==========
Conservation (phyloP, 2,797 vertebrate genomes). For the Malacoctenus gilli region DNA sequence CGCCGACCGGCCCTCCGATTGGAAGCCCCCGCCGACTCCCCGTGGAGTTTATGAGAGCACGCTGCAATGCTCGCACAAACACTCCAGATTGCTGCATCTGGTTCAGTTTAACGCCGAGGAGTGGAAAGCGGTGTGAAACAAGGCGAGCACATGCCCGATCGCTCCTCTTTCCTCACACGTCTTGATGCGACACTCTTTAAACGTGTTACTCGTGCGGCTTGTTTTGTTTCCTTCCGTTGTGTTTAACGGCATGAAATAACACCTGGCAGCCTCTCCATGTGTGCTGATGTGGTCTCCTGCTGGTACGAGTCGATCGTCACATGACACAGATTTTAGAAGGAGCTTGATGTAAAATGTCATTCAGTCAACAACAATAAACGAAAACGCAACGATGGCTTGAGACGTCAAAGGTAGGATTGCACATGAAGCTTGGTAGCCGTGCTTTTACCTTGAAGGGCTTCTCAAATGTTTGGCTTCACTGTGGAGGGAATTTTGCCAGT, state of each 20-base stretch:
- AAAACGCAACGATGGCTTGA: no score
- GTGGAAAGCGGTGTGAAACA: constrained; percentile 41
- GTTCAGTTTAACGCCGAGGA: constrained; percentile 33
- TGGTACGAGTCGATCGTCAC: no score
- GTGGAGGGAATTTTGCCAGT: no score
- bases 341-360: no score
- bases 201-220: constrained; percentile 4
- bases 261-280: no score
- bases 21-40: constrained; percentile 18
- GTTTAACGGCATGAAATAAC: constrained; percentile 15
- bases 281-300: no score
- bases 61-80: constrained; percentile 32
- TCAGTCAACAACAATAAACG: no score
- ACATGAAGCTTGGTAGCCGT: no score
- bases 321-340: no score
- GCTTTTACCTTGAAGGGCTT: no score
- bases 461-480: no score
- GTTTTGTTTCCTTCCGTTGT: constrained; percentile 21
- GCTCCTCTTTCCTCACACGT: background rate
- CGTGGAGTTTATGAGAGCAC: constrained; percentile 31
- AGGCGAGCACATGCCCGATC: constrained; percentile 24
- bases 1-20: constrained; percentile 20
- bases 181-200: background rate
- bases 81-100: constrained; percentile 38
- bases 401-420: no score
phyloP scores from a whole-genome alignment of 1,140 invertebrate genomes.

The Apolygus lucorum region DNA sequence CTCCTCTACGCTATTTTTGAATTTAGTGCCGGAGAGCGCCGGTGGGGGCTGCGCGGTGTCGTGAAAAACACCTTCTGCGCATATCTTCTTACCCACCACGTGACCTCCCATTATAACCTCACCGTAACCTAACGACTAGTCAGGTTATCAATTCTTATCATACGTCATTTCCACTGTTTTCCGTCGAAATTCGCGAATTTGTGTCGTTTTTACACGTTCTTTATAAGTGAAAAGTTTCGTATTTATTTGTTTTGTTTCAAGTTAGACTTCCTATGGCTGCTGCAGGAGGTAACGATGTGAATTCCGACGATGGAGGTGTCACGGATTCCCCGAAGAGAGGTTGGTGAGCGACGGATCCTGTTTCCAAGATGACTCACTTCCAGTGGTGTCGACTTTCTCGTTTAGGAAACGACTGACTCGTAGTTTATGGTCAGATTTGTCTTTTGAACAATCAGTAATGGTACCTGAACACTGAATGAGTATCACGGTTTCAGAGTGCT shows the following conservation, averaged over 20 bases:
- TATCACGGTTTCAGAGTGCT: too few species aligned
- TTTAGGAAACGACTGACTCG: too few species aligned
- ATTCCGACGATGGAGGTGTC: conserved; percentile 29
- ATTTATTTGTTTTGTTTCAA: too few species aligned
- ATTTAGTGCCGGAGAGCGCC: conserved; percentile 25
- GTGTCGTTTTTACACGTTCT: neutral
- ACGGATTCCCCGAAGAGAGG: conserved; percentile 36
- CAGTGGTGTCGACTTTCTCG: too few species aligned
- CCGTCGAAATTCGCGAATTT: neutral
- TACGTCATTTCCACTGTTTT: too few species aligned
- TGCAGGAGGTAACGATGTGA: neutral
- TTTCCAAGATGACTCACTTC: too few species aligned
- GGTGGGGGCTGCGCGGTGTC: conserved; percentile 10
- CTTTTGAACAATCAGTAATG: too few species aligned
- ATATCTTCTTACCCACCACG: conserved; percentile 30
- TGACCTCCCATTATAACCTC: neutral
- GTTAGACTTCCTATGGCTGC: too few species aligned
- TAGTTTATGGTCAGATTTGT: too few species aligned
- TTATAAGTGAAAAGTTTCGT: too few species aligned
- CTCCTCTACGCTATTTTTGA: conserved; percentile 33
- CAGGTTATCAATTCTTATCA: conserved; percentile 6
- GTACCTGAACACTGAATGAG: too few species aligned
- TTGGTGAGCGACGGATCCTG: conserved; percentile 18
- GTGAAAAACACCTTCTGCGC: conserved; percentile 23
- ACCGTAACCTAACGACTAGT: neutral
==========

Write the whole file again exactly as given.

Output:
Conservation (phyloP, 2,797 vertebrate genomes). For the Malacoctenus gilli region DNA sequence CGCCGACCGGCCCTCCGATTGGAAGCCCCCGCCGACTCCCCGTGGAGTTTATGAGAGCACGCTGCAATGCTCGCACAAACACTCCAGATTGCTGCATCTGGTTCAGTTTAACGCCGAGGAGTGGAAAGCGGTGTGAAACAAGGCGAGCACATGCCCGATCGCTCCTCTTTCCTCACACGTCTTGATGCGACACTCTTTAAACGTGTTACTCGTGCGGCTTGTTTTGTTTCCTTCCGTTGTGTTTAACGGCATGAAATAACACCTGGCAGCCTCTCCATGTGTGCTGATGTGGTCTCCTGCTGGTACGAGTCGATCGTCACATGACACAGATTTTAGAAGGAGCTTGATGTAAAATGTCATTCAGTCAACAACAATAAACGAAAACGCAACGATGGCTTGAGACGTCAAAGGTAGGATTGCACATGAAGCTTGGTAGCCGTGCTTTTACCTTGAAGGGCTTCTCAAATGTTTGGCTTCACTGTGGAGGGAATTTTGCCAGT, state of each 20-base stretch:
- AAAACGCAACGATGGCTTGA: no score
- GTGGAAAGCGGTGTGAAACA: constrained; percentile 41
- GTTCAGTTTAACGCCGAGGA: constrained; percentile 33
- TGGTACGAGTCGATCGTCAC: no score
- GTGGAGGGAATTTTGCCAGT: no score
- bases 341-360: no score
- bases 201-220: constrained; percentile 4
- bases 261-280: no score
- bases 21-40: constrained; percentile 18
- GTTTAACGGCATGAAATAAC: constrained; percentile 15
- bases 281-300: no score
- bases 61-80: constrained; percentile 32
- TCAGTCAACAACAATAAACG: no score
- ACATGAAGCTTGGTAGCCGT: no score
- bases 321-340: no score
- GCTTTTACCTTGAAGGGCTT: no score
- bases 461-480: no score
- GTTTTGTTTCCTTCCGTTGT: constrained; percentile 21
- GCTCCTCTTTCCTCACACGT: background rate
- CGTGGAGTTTATGAGAGCAC: constrained; percentile 31
- AGGCGAGCACATGCCCGATC: constrained; percentile 24
- bases 1-20: constrained; percentile 20
- bases 181-200: background rate
- bases 81-100: constrained; percentile 38
- bases 401-420: no score
phyloP scores from a whole-genome alignment of 1,140 invertebrate genomes.

The Apolygus lucorum region DNA sequence CTCCTCTACGCTATTTTTGAATTTAGTGCCGGAGAGCGCCGGTGGGGGCTGCGCGGTGTCGTGAAAAACACCTTCTGCGCATATCTTCTTACCCACCACGTGACCTCCCATTATAACCTCACCGTAACCTAACGACTAGTCAGGTTATCAATTCTTATCATACGTCATTTCCACTGTTTTCCGTCGAAATTCGCGAATTTGTGTCGTTTTTACACGTTCTTTATAAGTGAAAAGTTTCGTATTTATTTGTTTTGTTTCAAGTTAGACTTCCTATGGCTGCTGCAGGAGGTAACGATGTGAATTCCGACGATGGAGGTGTCACGGATTCCCCGAAGAGAGGTTGGTGAGCGACGGATCCTGTTTCCAAGATGACTCACTTCCAGTGGTGTCGACTTTCTCGTTTAGGAAACGACTGACTCGTAGTTTATGGTCAGATTTGTCTTTTGAACAATCAGTAATGGTACCTGAACACTGAATGAGTATCACGGTTTCAGAGTGCT shows the following conservation, averaged over 20 bases:
- TATCACGGTTTCAGAGTGCT: too few species aligned
- TTTAGGAAACGACTGACTCG: too few species aligned
- ATTCCGACGATGGAGGTGTC: conserved; percentile 29
- ATTTATTTGTTTTGTTTCAA: too few species aligned
- ATTTAGTGCCGGAGAGCGCC: conserved; percentile 25
- GTGTCGTTTTTACACGTTCT: neutral
- ACGGATTCCCCGAAGAGAGG: conserved; percentile 36
- CAGTGGTGTCGACTTTCTCG: too few species aligned
- CCGTCGAAATTCGCGAATTT: neutral
- TACGTCATTTCCACTGTTTT: too few species aligned
- TGCAGGAGGTAACGATGTGA: neutral
- TTTCCAAGATGACTCACTTC: too few species aligned
- GGTGGGGGCTGCGCGGTGTC: conserved; percentile 10
- CTTTTGAACAATCAGTAATG: too few species aligned
- ATATCTTCTTACCCACCACG: conserved; percentile 30
- TGACCTCCCATTATAACCTC: neutral
- GTTAGACTTCCTATGGCTGC: too few species aligned
- TAGTTTATGGTCAGATTTGT: too few species aligned
- TTATAAGTGAAAAGTTTCGT: too few species aligned
- CTCCTCTACGCTATTTTTGA: conserved; percentile 33
- CAGGTTATCAATTCTTATCA: conserved; percentile 6
- GTACCTGAACACTGAATGAG: too few species aligned
- TTGGTGAGCGACGGATCCTG: conserved; percentile 18
- GTGAAAAACACCTTCTGCGC: conserved; percentile 23
- ACCGTAACCTAACGACTAGT: neutral